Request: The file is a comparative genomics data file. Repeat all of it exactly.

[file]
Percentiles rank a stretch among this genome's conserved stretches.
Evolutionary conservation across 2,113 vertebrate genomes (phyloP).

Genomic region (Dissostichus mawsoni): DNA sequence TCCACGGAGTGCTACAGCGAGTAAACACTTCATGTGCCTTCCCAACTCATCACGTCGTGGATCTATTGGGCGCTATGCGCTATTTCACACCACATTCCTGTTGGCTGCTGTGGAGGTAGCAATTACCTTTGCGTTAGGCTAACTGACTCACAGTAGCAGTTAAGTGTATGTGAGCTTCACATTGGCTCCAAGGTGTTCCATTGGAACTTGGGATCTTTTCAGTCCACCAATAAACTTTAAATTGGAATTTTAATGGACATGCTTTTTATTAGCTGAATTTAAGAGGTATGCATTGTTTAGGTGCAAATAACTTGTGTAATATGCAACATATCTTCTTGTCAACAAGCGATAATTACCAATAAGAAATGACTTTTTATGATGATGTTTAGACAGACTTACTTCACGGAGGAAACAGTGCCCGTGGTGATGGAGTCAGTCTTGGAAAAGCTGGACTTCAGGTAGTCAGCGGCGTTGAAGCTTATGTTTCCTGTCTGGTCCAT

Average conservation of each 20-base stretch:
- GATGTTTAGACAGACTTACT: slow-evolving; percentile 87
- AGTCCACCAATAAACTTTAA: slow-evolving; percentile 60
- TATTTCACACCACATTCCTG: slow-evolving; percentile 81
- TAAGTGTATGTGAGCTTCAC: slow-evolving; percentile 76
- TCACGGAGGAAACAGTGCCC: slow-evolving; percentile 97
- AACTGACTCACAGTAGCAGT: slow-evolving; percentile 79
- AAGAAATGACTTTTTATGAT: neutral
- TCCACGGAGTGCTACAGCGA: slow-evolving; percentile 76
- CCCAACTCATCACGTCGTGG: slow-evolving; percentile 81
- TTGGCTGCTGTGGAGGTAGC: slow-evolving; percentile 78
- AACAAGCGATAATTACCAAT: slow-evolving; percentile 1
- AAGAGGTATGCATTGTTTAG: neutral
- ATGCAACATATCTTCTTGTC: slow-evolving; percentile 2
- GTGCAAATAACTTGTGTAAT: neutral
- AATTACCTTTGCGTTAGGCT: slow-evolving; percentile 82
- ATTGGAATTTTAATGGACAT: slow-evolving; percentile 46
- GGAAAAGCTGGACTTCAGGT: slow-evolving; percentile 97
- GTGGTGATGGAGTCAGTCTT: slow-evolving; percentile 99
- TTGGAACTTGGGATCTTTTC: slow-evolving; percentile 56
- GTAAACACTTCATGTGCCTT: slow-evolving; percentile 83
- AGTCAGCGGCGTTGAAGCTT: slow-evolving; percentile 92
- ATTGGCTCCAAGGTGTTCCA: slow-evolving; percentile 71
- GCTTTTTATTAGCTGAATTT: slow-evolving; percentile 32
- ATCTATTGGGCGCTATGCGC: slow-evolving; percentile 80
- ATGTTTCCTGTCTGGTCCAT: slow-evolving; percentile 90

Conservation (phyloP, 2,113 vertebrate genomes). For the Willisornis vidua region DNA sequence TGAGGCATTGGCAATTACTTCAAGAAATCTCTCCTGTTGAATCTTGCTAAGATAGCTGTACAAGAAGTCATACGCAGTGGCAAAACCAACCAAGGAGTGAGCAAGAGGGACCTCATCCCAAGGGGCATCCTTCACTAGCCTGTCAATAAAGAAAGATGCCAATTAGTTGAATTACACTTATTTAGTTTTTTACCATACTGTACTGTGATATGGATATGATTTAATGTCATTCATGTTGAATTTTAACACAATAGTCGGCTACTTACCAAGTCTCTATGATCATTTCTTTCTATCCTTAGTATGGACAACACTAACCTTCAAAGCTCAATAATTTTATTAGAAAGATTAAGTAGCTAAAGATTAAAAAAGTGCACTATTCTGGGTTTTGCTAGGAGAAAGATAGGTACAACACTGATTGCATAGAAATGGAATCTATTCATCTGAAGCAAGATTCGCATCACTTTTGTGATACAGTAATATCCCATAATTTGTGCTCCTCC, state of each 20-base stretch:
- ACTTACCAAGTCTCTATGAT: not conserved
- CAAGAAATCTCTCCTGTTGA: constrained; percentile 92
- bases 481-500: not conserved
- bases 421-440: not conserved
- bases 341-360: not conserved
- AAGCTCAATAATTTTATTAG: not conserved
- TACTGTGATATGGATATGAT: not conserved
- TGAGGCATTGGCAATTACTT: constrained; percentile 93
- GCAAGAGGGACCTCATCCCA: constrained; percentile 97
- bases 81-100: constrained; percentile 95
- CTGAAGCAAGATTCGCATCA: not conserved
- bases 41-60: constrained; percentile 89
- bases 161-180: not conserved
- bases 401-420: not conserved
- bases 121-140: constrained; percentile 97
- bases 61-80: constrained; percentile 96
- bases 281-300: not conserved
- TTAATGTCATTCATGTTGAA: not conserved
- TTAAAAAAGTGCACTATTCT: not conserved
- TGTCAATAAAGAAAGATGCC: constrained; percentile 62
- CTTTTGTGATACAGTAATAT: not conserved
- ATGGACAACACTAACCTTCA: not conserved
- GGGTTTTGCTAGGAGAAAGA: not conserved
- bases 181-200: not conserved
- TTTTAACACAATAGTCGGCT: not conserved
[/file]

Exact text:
Percentiles rank a stretch among this genome's conserved stretches.
Evolutionary conservation across 2,113 vertebrate genomes (phyloP).

Genomic region (Dissostichus mawsoni): DNA sequence TCCACGGAGTGCTACAGCGAGTAAACACTTCATGTGCCTTCCCAACTCATCACGTCGTGGATCTATTGGGCGCTATGCGCTATTTCACACCACATTCCTGTTGGCTGCTGTGGAGGTAGCAATTACCTTTGCGTTAGGCTAACTGACTCACAGTAGCAGTTAAGTGTATGTGAGCTTCACATTGGCTCCAAGGTGTTCCATTGGAACTTGGGATCTTTTCAGTCCACCAATAAACTTTAAATTGGAATTTTAATGGACATGCTTTTTATTAGCTGAATTTAAGAGGTATGCATTGTTTAGGTGCAAATAACTTGTGTAATATGCAACATATCTTCTTGTCAACAAGCGATAATTACCAATAAGAAATGACTTTTTATGATGATGTTTAGACAGACTTACTTCACGGAGGAAACAGTGCCCGTGGTGATGGAGTCAGTCTTGGAAAAGCTGGACTTCAGGTAGTCAGCGGCGTTGAAGCTTATGTTTCCTGTCTGGTCCAT

Average conservation of each 20-base stretch:
- GATGTTTAGACAGACTTACT: slow-evolving; percentile 87
- AGTCCACCAATAAACTTTAA: slow-evolving; percentile 60
- TATTTCACACCACATTCCTG: slow-evolving; percentile 81
- TAAGTGTATGTGAGCTTCAC: slow-evolving; percentile 76
- TCACGGAGGAAACAGTGCCC: slow-evolving; percentile 97
- AACTGACTCACAGTAGCAGT: slow-evolving; percentile 79
- AAGAAATGACTTTTTATGAT: neutral
- TCCACGGAGTGCTACAGCGA: slow-evolving; percentile 76
- CCCAACTCATCACGTCGTGG: slow-evolving; percentile 81
- TTGGCTGCTGTGGAGGTAGC: slow-evolving; percentile 78
- AACAAGCGATAATTACCAAT: slow-evolving; percentile 1
- AAGAGGTATGCATTGTTTAG: neutral
- ATGCAACATATCTTCTTGTC: slow-evolving; percentile 2
- GTGCAAATAACTTGTGTAAT: neutral
- AATTACCTTTGCGTTAGGCT: slow-evolving; percentile 82
- ATTGGAATTTTAATGGACAT: slow-evolving; percentile 46
- GGAAAAGCTGGACTTCAGGT: slow-evolving; percentile 97
- GTGGTGATGGAGTCAGTCTT: slow-evolving; percentile 99
- TTGGAACTTGGGATCTTTTC: slow-evolving; percentile 56
- GTAAACACTTCATGTGCCTT: slow-evolving; percentile 83
- AGTCAGCGGCGTTGAAGCTT: slow-evolving; percentile 92
- ATTGGCTCCAAGGTGTTCCA: slow-evolving; percentile 71
- GCTTTTTATTAGCTGAATTT: slow-evolving; percentile 32
- ATCTATTGGGCGCTATGCGC: slow-evolving; percentile 80
- ATGTTTCCTGTCTGGTCCAT: slow-evolving; percentile 90

Conservation (phyloP, 2,113 vertebrate genomes). For the Willisornis vidua region DNA sequence TGAGGCATTGGCAATTACTTCAAGAAATCTCTCCTGTTGAATCTTGCTAAGATAGCTGTACAAGAAGTCATACGCAGTGGCAAAACCAACCAAGGAGTGAGCAAGAGGGACCTCATCCCAAGGGGCATCCTTCACTAGCCTGTCAATAAAGAAAGATGCCAATTAGTTGAATTACACTTATTTAGTTTTTTACCATACTGTACTGTGATATGGATATGATTTAATGTCATTCATGTTGAATTTTAACACAATAGTCGGCTACTTACCAAGTCTCTATGATCATTTCTTTCTATCCTTAGTATGGACAACACTAACCTTCAAAGCTCAATAATTTTATTAGAAAGATTAAGTAGCTAAAGATTAAAAAAGTGCACTATTCTGGGTTTTGCTAGGAGAAAGATAGGTACAACACTGATTGCATAGAAATGGAATCTATTCATCTGAAGCAAGATTCGCATCACTTTTGTGATACAGTAATATCCCATAATTTGTGCTCCTCC, state of each 20-base stretch:
- ACTTACCAAGTCTCTATGAT: not conserved
- CAAGAAATCTCTCCTGTTGA: constrained; percentile 92
- bases 481-500: not conserved
- bases 421-440: not conserved
- bases 341-360: not conserved
- AAGCTCAATAATTTTATTAG: not conserved
- TACTGTGATATGGATATGAT: not conserved
- TGAGGCATTGGCAATTACTT: constrained; percentile 93
- GCAAGAGGGACCTCATCCCA: constrained; percentile 97
- bases 81-100: constrained; percentile 95
- CTGAAGCAAGATTCGCATCA: not conserved
- bases 41-60: constrained; percentile 89
- bases 161-180: not conserved
- bases 401-420: not conserved
- bases 121-140: constrained; percentile 97
- bases 61-80: constrained; percentile 96
- bases 281-300: not conserved
- TTAATGTCATTCATGTTGAA: not conserved
- TTAAAAAAGTGCACTATTCT: not conserved
- TGTCAATAAAGAAAGATGCC: constrained; percentile 62
- CTTTTGTGATACAGTAATAT: not conserved
- ATGGACAACACTAACCTTCA: not conserved
- GGGTTTTGCTAGGAGAAAGA: not conserved
- bases 181-200: not conserved
- TTTTAACACAATAGTCGGCT: not conserved